"Etiquette Doesn't Matter, It's All Indoctrination"

What is the purpose of etiquette and why does it matter that we use certain words more often than others, act in certain ways instead of others, and so on? How do we take charge of our relationships on and off the mat towards the ultimate goal of daily Aikido training: Masagatsu Agatsu.

Belief Influences Behavior.

Everyone is familiar with this pop psychology reference. It's a pretty obvious idea that we all behave in ways that reflect our beliefs. Behaviors of course mean anything we take past the thought of it including actions, words, gestures, etc...

In Aikido, traveling from dojo to dojo, one might come to realize that there are so many variations on etiquette, and of course, the repercussions associated with making a mistake. It would be an easy thing to decide that one person's approach is the right or wrong one, but in reality, it is the underlying current of the purpose of etiquette that matters most: mutual respect.

For example (we can stick with Japan since Aikido is a traditional Japanese martial art): in Japan we have a number of suffixes that are often added to a person's name when speaking to or about them.

Kun or Chan: often denotes extreme familiarity, often someone your own age that you are friends with, even romantically.

San: the golden standard for "Mr." and its equivalents, where respect is shown (in Judo for example, calling someone -san is a show of great respect).

Sama: one step up from san, someone who commands great respect, often in places of authority over you.

Sempai/Kohai: these are usually taken together because the two individuals who represent these terms are linked. In our dojo for example, a sempai is anyone who has been training longer than you and a kohai is, of course, the opposite. However, there is tremendous responsibility placed on this coupling in a dojo, as sempai is responsible for ensuring that kohai is practicing safely, growing while they train together, and that they share in the daily/weekly/monthly/yearly practice. Kohai of course, is the one who looks up to the sempai as a guide when it comes to technique, etiquette, and their overall dojo journey.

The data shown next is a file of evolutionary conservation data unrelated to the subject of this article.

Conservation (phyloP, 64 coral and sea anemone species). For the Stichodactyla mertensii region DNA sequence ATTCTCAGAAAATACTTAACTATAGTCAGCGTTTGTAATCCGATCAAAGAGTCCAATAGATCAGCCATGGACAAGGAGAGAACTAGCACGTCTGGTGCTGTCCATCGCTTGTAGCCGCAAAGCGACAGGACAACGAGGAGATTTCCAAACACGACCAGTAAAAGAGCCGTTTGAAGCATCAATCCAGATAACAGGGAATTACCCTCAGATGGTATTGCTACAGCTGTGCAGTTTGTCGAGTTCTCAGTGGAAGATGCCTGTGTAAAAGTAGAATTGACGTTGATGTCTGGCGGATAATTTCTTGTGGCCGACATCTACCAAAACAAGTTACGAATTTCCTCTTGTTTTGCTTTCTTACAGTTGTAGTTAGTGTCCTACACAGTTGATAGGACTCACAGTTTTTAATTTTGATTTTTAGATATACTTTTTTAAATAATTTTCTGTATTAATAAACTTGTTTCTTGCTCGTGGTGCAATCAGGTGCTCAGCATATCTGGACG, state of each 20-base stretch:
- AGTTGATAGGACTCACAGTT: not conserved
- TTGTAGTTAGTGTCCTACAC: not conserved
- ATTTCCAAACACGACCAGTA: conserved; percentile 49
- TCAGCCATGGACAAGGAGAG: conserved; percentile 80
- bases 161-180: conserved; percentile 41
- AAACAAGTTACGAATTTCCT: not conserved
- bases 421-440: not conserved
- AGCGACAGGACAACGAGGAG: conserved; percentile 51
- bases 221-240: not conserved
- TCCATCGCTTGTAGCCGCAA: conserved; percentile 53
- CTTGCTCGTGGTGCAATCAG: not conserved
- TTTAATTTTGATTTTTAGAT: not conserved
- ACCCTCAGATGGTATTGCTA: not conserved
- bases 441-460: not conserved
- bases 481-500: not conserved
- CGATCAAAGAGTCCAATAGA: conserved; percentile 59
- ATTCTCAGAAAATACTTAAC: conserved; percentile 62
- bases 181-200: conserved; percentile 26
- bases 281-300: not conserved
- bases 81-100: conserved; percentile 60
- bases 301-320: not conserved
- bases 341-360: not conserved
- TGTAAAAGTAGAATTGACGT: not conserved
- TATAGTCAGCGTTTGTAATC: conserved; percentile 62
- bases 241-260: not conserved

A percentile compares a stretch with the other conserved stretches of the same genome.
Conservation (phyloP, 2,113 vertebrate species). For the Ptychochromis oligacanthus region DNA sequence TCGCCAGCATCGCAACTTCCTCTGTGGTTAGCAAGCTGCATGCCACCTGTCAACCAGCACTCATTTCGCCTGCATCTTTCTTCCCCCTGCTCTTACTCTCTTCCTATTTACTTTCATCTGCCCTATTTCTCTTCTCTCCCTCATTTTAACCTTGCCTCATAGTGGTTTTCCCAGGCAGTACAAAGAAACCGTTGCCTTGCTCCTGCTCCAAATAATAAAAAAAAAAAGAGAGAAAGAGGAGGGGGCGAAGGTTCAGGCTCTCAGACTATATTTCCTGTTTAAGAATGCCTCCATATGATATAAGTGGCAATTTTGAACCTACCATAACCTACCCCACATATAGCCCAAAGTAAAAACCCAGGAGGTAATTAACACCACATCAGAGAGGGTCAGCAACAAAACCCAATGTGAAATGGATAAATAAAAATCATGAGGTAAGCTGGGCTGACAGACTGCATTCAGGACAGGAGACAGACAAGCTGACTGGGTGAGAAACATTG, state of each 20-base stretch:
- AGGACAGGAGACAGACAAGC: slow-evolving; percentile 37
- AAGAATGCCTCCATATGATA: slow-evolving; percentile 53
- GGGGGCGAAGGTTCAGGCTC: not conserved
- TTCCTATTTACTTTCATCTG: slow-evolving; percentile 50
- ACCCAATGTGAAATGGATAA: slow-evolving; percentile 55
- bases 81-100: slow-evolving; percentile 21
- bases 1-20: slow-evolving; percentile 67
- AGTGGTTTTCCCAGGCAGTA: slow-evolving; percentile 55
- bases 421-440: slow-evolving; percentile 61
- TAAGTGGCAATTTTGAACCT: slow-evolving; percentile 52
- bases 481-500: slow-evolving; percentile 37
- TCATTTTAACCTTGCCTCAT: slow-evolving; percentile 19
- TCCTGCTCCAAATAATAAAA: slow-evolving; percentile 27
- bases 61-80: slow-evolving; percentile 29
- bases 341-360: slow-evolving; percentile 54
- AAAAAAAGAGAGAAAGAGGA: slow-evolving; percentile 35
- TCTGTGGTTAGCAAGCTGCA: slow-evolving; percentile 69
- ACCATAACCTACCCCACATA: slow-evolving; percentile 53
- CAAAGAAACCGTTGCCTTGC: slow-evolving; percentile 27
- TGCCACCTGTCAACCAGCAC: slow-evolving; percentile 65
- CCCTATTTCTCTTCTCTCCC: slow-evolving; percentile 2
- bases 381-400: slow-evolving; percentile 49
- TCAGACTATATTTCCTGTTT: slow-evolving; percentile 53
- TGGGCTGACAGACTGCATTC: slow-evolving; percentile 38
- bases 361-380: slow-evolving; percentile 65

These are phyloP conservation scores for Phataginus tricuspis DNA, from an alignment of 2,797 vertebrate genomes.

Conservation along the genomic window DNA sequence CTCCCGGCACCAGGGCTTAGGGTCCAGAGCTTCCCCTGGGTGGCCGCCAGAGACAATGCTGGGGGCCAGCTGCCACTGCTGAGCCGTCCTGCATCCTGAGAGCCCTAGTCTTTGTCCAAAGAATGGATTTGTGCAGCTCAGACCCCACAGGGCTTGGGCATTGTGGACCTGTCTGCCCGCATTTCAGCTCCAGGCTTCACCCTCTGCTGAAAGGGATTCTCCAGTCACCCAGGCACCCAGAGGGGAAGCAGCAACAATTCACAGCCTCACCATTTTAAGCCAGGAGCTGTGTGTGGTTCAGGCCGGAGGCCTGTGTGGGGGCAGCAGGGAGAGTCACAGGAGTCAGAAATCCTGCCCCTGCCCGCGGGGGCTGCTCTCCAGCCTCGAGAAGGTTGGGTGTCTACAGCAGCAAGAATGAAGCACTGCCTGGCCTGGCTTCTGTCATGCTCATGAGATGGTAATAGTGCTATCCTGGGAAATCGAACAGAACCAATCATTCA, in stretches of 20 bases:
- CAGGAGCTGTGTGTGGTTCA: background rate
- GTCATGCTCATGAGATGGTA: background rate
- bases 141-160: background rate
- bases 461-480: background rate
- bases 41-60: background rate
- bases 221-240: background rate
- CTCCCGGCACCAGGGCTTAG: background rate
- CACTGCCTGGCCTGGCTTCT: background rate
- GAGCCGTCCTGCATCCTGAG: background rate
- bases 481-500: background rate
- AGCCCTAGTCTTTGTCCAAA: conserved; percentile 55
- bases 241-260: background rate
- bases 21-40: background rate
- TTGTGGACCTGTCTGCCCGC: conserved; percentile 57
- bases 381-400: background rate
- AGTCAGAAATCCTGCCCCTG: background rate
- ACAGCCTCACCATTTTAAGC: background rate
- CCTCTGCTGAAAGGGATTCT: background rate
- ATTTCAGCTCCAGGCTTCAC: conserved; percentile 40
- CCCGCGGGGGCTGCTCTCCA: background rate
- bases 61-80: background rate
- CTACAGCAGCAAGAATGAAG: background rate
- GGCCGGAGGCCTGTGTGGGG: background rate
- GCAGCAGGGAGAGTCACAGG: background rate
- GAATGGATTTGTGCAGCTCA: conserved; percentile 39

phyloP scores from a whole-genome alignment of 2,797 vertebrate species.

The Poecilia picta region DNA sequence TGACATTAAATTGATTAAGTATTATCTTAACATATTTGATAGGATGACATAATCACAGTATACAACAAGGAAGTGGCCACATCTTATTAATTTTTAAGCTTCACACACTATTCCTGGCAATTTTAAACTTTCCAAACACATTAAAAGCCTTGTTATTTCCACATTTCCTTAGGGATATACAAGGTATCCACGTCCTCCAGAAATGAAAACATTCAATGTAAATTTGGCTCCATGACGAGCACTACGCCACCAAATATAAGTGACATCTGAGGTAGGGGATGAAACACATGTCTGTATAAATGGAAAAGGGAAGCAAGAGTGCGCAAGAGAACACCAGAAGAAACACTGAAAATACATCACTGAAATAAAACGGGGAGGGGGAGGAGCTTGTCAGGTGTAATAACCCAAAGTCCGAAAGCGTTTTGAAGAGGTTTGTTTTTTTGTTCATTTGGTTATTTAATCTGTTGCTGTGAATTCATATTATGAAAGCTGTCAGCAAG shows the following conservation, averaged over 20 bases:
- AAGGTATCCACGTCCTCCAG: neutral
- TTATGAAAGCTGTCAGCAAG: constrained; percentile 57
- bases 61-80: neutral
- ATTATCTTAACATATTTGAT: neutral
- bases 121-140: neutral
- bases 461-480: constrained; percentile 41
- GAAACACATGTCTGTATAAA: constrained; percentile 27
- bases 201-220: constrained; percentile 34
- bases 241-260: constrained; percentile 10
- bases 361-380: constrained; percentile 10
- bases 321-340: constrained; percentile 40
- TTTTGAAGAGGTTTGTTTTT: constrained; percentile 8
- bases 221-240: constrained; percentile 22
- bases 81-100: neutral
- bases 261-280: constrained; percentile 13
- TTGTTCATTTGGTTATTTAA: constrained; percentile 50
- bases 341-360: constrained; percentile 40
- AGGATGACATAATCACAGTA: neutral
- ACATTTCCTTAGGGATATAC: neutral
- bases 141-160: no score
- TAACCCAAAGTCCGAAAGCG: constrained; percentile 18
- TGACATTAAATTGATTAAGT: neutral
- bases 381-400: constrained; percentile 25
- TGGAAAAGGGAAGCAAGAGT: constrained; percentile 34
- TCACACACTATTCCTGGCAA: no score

NOTE: It's critical to understand that this relationship is not determined by default and always true in our dojo, as these "lifelong assignations" often breed complacency and a sense of "built-in leadership" on the part of sempai that kohai must simply accept - this of course, is nonsensical. To continue being a sempai, one must consistently demonstrate an eagerness to support, encourage, and build-up kohai. A kohai must always be vigilant in honoring the sempai/kohai relationship, that a sempai does not take advantage of it - if they do - this is no sempai, but a pretender who has simply paid their dues longer than you.

Sensei: this is a delicate one for a number of reasons. While it's important to keep the Japanese application of the word Sensei in perspective, we must also recognize that for most of us, we are not Japanese and never will be; and that's OKAY. In Japan, "sensei" is a term used for anyone you are learning from or coming to for expertise. For example: in Japan, school teachers, doctors, and of course martial arts instructors, are called sensei.

Behavior Influences Belief.

The corollary to the first concept and often missed and woefully undervalued. We often talk about this idea when it comes to diets, fitness, or any other routine we are trying to establish. How we behave, as a result of our beliefs, of course reinforces those beliefs. Often, however, we are in situations, whether by our own determination, or by another's influence, to behave in a way that is inconsistent with our beliefs (even if only slightly).

For example: you move from one city to another and join a new dojo. Well, in your previous dojo, etiquette might have dictated that you bow when entering the dojo, remove your shoes, and proceed to change for class. In your new dojo, it could be that the chief instructor has an office by the front door, and it is expected that you also bow in the direction of the office before changing for class (for those who think this is "over